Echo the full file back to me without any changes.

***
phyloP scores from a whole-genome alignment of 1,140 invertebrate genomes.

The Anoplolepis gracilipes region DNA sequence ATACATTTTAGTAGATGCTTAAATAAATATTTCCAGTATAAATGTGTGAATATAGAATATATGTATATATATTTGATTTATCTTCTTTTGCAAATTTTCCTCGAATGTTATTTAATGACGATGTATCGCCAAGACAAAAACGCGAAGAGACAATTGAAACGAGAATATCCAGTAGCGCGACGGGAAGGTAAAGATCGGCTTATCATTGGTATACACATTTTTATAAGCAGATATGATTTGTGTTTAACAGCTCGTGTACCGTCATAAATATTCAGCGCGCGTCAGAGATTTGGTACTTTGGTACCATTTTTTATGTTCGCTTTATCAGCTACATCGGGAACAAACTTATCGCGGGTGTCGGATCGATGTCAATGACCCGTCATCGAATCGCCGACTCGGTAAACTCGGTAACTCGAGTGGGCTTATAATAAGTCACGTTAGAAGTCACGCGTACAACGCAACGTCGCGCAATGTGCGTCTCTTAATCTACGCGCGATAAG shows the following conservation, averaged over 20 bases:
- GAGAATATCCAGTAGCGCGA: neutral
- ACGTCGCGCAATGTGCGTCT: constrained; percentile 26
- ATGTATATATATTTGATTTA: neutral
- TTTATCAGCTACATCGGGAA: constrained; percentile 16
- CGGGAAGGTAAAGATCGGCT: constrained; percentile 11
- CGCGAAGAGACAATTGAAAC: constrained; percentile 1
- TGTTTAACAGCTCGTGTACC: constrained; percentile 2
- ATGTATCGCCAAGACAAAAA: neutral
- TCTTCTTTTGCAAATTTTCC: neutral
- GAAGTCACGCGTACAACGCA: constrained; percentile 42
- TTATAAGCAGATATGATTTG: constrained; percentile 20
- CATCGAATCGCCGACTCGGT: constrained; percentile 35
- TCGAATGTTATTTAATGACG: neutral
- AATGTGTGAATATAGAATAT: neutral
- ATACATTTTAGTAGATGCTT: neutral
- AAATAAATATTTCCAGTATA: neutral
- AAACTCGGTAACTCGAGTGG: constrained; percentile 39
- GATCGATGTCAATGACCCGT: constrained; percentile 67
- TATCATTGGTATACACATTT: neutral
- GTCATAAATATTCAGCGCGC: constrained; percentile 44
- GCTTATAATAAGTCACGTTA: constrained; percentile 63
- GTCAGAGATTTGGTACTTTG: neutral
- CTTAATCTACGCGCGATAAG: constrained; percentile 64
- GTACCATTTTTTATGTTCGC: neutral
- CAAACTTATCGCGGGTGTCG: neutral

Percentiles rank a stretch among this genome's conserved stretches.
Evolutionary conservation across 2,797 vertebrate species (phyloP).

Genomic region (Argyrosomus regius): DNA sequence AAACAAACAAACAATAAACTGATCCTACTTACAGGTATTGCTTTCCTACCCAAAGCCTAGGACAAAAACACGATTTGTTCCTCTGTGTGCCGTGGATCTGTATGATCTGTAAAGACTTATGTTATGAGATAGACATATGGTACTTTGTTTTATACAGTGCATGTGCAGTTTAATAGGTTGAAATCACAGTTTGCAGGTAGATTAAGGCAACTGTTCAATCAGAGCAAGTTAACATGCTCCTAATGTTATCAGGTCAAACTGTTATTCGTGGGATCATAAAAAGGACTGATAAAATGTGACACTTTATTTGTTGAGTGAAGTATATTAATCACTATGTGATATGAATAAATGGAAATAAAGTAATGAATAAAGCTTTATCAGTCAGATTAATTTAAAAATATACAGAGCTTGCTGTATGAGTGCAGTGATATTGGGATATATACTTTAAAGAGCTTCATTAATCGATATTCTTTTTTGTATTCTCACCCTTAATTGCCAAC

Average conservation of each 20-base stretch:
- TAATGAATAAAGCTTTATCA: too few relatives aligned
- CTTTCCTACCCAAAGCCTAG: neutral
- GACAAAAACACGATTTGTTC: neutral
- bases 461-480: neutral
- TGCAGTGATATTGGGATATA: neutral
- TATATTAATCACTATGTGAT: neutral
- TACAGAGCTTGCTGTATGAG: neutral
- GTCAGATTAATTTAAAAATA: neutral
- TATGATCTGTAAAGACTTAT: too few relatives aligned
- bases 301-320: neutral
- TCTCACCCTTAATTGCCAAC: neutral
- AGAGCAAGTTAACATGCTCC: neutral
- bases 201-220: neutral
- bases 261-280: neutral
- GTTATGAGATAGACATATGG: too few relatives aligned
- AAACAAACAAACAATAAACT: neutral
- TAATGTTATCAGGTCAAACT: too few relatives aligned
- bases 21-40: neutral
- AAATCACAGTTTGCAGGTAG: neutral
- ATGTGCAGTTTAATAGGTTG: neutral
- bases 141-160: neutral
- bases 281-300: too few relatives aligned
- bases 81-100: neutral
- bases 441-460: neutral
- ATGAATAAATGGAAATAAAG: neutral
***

phyloP scores from a whole-genome alignment of 1,140 invertebrate genomes.

The Anoplolepis gracilipes region DNA sequence ATACATTTTAGTAGATGCTTAAATAAATATTTCCAGTATAAATGTGTGAATATAGAATATATGTATATATATTTGATTTATCTTCTTTTGCAAATTTTCCTCGAATGTTATTTAATGACGATGTATCGCCAAGACAAAAACGCGAAGAGACAATTGAAACGAGAATATCCAGTAGCGCGACGGGAAGGTAAAGATCGGCTTATCATTGGTATACACATTTTTATAAGCAGATATGATTTGTGTTTAACAGCTCGTGTACCGTCATAAATATTCAGCGCGCGTCAGAGATTTGGTACTTTGGTACCATTTTTTATGTTCGCTTTATCAGCTACATCGGGAACAAACTTATCGCGGGTGTCGGATCGATGTCAATGACCCGTCATCGAATCGCCGACTCGGTAAACTCGGTAACTCGAGTGGGCTTATAATAAGTCACGTTAGAAGTCACGCGTACAACGCAACGTCGCGCAATGTGCGTCTCTTAATCTACGCGCGATAAG shows the following conservation, averaged over 20 bases:
- GAGAATATCCAGTAGCGCGA: neutral
- ACGTCGCGCAATGTGCGTCT: constrained; percentile 26
- ATGTATATATATTTGATTTA: neutral
- TTTATCAGCTACATCGGGAA: constrained; percentile 16
- CGGGAAGGTAAAGATCGGCT: constrained; percentile 11
- CGCGAAGAGACAATTGAAAC: constrained; percentile 1
- TGTTTAACAGCTCGTGTACC: constrained; percentile 2
- ATGTATCGCCAAGACAAAAA: neutral
- TCTTCTTTTGCAAATTTTCC: neutral
- GAAGTCACGCGTACAACGCA: constrained; percentile 42
- TTATAAGCAGATATGATTTG: constrained; percentile 20
- CATCGAATCGCCGACTCGGT: constrained; percentile 35
- TCGAATGTTATTTAATGACG: neutral
- AATGTGTGAATATAGAATAT: neutral
- ATACATTTTAGTAGATGCTT: neutral
- AAATAAATATTTCCAGTATA: neutral
- AAACTCGGTAACTCGAGTGG: constrained; percentile 39
- GATCGATGTCAATGACCCGT: constrained; percentile 67
- TATCATTGGTATACACATTT: neutral
- GTCATAAATATTCAGCGCGC: constrained; percentile 44
- GCTTATAATAAGTCACGTTA: constrained; percentile 63
- GTCAGAGATTTGGTACTTTG: neutral
- CTTAATCTACGCGCGATAAG: constrained; percentile 64
- GTACCATTTTTTATGTTCGC: neutral
- CAAACTTATCGCGGGTGTCG: neutral

Percentiles rank a stretch among this genome's conserved stretches.
Evolutionary conservation across 2,797 vertebrate species (phyloP).

Genomic region (Argyrosomus regius): DNA sequence AAACAAACAAACAATAAACTGATCCTACTTACAGGTATTGCTTTCCTACCCAAAGCCTAGGACAAAAACACGATTTGTTCCTCTGTGTGCCGTGGATCTGTATGATCTGTAAAGACTTATGTTATGAGATAGACATATGGTACTTTGTTTTATACAGTGCATGTGCAGTTTAATAGGTTGAAATCACAGTTTGCAGGTAGATTAAGGCAACTGTTCAATCAGAGCAAGTTAACATGCTCCTAATGTTATCAGGTCAAACTGTTATTCGTGGGATCATAAAAAGGACTGATAAAATGTGACACTTTATTTGTTGAGTGAAGTATATTAATCACTATGTGATATGAATAAATGGAAATAAAGTAATGAATAAAGCTTTATCAGTCAGATTAATTTAAAAATATACAGAGCTTGCTGTATGAGTGCAGTGATATTGGGATATATACTTTAAAGAGCTTCATTAATCGATATTCTTTTTTGTATTCTCACCCTTAATTGCCAAC

Average conservation of each 20-base stretch:
- TAATGAATAAAGCTTTATCA: too few relatives aligned
- CTTTCCTACCCAAAGCCTAG: neutral
- GACAAAAACACGATTTGTTC: neutral
- bases 461-480: neutral
- TGCAGTGATATTGGGATATA: neutral
- TATATTAATCACTATGTGAT: neutral
- TACAGAGCTTGCTGTATGAG: neutral
- GTCAGATTAATTTAAAAATA: neutral
- TATGATCTGTAAAGACTTAT: too few relatives aligned
- bases 301-320: neutral
- TCTCACCCTTAATTGCCAAC: neutral
- AGAGCAAGTTAACATGCTCC: neutral
- bases 201-220: neutral
- bases 261-280: neutral
- GTTATGAGATAGACATATGG: too few relatives aligned
- AAACAAACAAACAATAAACT: neutral
- TAATGTTATCAGGTCAAACT: too few relatives aligned
- bases 21-40: neutral
- AAATCACAGTTTGCAGGTAG: neutral
- ATGTGCAGTTTAATAGGTTG: neutral
- bases 141-160: neutral
- bases 281-300: too few relatives aligned
- bases 81-100: neutral
- bases 441-460: neutral
- ATGAATAAATGGAAATAAAG: neutral